AI Advances in 2020 to Come Slow But Steady

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Organizations must determine precisely which types of processes will benefit most from an injection of machine and deep learning algorithms.

As organizations head into 2020 it’s already clear various forms of artificial intelligence (AI) are transforming everything from how IT is managed to how business processes are constructed and optimized. However, while more organizations than ever are starting to invest in AI it’s also becoming apparent that early AI adopters are starting to temper their expectations.

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Multiple surveys of IT leaders indicate that overall investments in AI will accelerate in 2020. For example, an IBM survey of 4,514 businesses in the U.S., European Union, and China finds 75% of respondents either have deployed some form of AI (34%) or are exploring it (39%).

A survey of 700 business and IT leaders conducted by Microsoft also finds organizations are going way beyond simply using AI made available by various IT vendors. Just under a third (31%) are using AI to create their own intellectual property, the survey finds.

However, early adopters are learning that AI projects require a more comprehensive approach to implement that is causing many of them to re-evaluate their approach. A survey of 1,062 business and IT executives conducted by PwC finds only 4% of respondents say they plan to deploy AI enterprise-wide in 2020, a significant drop from the 20% who said they planned to do so in 2019.

Interest in AI isn’t so much declining as much as there is simply a deeper appreciation for the level of process and cultural change required to succeed, says Anand Rao, global AI lead for PwC.

Organizations are finding they need to not only develop best machine learning operations (MLOps) to make sure they are using the right data to operationalize AI models, they also to need to better understand how AI models will ultimately impact the business, says Rao.

“This is both a data and culture issue,” says Rao.

The goal should be to make certain that AI models are not only explainable but also that decisions made about what data to employ are not inadvertently introducing biases to the AI model being employed, notes Rao.

Regardless of the rate at which AI is rolled out across the enterprise, the adoption of AI is part of a larger watershed moment in the history of IT, says Deb Cupp, corporate vice president for worldwide enterprise and commercial industries at Microsoft.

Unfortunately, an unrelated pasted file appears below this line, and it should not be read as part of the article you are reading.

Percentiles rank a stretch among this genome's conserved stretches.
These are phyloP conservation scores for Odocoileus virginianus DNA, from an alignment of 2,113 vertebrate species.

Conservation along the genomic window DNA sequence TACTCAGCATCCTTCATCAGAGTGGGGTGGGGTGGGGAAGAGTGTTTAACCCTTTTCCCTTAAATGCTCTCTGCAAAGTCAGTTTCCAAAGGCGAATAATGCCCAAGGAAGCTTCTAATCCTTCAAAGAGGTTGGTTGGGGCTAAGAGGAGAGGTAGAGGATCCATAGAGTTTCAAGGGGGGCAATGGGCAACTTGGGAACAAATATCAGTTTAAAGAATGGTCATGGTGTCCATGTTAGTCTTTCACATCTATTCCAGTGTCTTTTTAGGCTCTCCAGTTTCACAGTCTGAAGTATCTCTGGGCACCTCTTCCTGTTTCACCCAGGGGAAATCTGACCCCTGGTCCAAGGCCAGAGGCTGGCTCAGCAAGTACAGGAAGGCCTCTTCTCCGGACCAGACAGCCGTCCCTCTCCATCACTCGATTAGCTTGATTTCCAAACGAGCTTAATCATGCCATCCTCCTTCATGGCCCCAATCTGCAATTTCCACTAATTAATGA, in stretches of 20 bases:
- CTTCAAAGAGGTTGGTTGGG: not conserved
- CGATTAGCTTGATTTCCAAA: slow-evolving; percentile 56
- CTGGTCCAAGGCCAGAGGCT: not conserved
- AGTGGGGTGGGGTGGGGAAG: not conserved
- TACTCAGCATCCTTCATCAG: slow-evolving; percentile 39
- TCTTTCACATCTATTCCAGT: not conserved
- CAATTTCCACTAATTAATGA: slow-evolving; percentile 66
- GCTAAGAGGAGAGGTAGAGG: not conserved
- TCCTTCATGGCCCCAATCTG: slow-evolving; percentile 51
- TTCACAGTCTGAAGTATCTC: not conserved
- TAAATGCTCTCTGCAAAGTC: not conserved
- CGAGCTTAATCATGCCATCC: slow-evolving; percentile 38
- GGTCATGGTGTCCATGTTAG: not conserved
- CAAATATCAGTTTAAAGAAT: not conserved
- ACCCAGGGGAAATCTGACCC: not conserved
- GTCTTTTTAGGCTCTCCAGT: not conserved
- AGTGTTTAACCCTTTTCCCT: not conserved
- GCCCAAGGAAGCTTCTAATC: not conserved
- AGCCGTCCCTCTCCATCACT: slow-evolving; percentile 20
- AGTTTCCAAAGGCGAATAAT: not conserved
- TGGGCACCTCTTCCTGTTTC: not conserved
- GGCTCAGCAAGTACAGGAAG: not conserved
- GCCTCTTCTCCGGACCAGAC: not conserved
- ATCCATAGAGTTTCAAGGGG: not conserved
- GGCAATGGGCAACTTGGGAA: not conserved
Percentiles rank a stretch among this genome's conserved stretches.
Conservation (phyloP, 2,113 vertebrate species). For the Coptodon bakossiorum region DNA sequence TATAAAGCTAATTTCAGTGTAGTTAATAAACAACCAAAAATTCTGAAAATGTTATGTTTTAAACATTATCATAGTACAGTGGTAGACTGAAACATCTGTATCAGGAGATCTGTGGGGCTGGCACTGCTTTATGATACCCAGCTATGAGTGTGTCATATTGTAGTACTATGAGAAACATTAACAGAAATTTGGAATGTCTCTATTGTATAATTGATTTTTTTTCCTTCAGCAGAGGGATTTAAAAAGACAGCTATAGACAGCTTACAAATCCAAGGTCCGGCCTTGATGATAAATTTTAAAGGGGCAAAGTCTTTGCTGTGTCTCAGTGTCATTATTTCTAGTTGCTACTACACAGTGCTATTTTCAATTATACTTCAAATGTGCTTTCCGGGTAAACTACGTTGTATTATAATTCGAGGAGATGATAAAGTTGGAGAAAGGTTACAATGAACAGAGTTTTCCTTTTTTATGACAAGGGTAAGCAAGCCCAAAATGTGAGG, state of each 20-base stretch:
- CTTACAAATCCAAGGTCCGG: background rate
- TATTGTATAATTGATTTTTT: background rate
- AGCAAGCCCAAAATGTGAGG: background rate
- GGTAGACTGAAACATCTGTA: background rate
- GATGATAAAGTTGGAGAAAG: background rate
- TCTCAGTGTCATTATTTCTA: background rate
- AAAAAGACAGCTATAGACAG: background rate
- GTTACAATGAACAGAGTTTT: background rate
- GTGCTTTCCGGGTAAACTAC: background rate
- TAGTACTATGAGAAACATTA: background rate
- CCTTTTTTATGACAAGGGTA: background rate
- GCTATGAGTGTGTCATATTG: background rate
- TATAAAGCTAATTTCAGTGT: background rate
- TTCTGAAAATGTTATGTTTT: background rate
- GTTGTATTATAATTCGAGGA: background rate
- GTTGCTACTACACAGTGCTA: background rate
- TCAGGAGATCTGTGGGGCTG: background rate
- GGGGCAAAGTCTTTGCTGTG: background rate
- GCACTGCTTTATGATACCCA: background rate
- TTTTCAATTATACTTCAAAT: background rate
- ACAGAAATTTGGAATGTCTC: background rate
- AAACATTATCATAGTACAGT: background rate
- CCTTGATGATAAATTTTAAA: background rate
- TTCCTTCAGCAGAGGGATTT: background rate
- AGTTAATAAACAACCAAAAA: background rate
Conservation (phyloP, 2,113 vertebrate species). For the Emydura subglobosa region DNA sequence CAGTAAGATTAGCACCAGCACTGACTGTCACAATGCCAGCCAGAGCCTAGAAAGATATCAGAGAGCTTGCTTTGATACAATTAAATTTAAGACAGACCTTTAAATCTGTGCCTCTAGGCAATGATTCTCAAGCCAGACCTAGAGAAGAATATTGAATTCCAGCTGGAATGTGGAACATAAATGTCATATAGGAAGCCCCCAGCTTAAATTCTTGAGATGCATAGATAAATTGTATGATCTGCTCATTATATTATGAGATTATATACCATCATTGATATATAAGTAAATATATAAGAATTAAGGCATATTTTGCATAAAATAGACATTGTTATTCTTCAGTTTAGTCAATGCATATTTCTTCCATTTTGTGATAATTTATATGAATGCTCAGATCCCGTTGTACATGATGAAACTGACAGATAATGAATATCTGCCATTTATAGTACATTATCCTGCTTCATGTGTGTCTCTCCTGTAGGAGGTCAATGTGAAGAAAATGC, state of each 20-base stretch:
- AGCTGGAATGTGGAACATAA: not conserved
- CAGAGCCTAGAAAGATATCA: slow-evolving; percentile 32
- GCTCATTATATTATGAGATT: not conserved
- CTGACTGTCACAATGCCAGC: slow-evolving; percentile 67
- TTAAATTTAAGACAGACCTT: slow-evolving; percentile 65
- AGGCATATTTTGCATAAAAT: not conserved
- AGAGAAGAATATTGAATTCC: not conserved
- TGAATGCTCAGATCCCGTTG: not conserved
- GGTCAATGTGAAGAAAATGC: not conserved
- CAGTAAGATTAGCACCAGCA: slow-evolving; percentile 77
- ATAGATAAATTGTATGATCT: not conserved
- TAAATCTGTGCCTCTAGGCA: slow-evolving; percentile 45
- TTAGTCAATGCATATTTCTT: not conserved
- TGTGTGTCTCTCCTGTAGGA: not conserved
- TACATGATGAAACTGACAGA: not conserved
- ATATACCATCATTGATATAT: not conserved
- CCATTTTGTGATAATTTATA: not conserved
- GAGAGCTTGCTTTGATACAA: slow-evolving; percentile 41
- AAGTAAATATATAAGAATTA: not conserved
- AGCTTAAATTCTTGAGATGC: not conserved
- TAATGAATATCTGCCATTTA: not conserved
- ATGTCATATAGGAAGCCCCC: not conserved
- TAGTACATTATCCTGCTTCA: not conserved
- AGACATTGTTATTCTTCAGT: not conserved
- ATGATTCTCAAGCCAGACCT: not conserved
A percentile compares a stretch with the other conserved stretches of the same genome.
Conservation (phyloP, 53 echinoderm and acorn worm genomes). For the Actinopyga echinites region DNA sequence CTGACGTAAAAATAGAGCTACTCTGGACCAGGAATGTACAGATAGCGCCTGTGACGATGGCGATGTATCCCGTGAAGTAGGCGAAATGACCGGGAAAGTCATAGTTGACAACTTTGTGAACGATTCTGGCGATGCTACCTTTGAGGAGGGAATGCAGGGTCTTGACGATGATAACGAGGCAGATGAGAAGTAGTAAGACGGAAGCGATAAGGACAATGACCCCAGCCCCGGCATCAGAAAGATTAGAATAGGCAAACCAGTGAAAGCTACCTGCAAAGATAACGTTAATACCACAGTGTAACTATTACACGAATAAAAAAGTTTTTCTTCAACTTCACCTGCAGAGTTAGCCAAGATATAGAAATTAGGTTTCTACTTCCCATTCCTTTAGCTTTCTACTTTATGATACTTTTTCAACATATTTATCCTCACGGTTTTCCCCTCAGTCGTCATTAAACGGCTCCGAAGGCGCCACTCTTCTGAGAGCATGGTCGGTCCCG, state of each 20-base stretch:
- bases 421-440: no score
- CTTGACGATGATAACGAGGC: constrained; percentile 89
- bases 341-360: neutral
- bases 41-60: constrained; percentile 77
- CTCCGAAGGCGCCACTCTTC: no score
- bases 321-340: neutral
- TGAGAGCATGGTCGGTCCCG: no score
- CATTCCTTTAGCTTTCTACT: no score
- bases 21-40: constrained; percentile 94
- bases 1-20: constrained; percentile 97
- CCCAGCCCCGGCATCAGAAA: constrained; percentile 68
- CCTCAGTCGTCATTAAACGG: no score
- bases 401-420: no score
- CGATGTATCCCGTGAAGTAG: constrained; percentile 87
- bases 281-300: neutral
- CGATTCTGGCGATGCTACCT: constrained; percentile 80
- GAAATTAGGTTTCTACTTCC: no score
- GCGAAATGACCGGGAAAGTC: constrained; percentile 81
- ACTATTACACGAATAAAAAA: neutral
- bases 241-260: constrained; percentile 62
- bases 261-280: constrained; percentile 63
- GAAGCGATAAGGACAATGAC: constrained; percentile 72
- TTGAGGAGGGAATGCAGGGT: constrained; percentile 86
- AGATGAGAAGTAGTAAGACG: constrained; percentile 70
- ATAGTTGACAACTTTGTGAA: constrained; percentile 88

Rather than solely relying on IT vendors to create solutions using enabling technologies such as AI and augmented and virtual reality technologies on their own.

“We’re going to be seeing a lot more breakthrough innovations coming from customers,” says Cupp.

The challenge organizations now face is trying to foster the level of technology intensity required insider their organizations to drive those innovations. There may be no way to precisely measure the level of intensity required, but Cupp says the need for organizations to be more IT-savvy is one reason more organizations are doing everything from setting up dedicated innovation teams to sponsoring hackathons that encourage personnel to experiment with potential new offerings and processes.

Overall, organizations would be well-advised to spend some time determining where best to apply AI to a repetitive process in a way that drives the most amount of business value over a defined period of time, says Rob Thomas, general manager for IBM Data and AI.

Instead of attempting to boil the proverbial ocean, Thomas says most organizations are going to better off focusing on discrete initiatives that will enable them to gain AI expertise. In fact, 37% of respondents in the IBM survey cite limited AI expertise or knowledge as a hindrance from successful AI adoption at their business, followed by increasing data complexities and silos (31%) and lack of tools for developing AI models (26%).

The most important thing is to get started gaining that expertise now or risk falling behind, says Thomas. Otherwise, rivals will gain a level of AI expertise that will prove insurmountable, adds Thomas.

“You can’t take a wait-and-see approach to AI,” says Thomas.

Autonomous vehicles may not be pervasive any time soon, but AI is various forms is becoming ubiquitous. It’s really more a question of in what form AI will manifest itself across a wide range of increasingly automated business processes. The challenge and opportunity organizations face now are to determine precisely which types of processes will benefit most from an injection of machine and deep learning algorithms that hopefully won’t be more trouble to manage than they’re ultimately worth.

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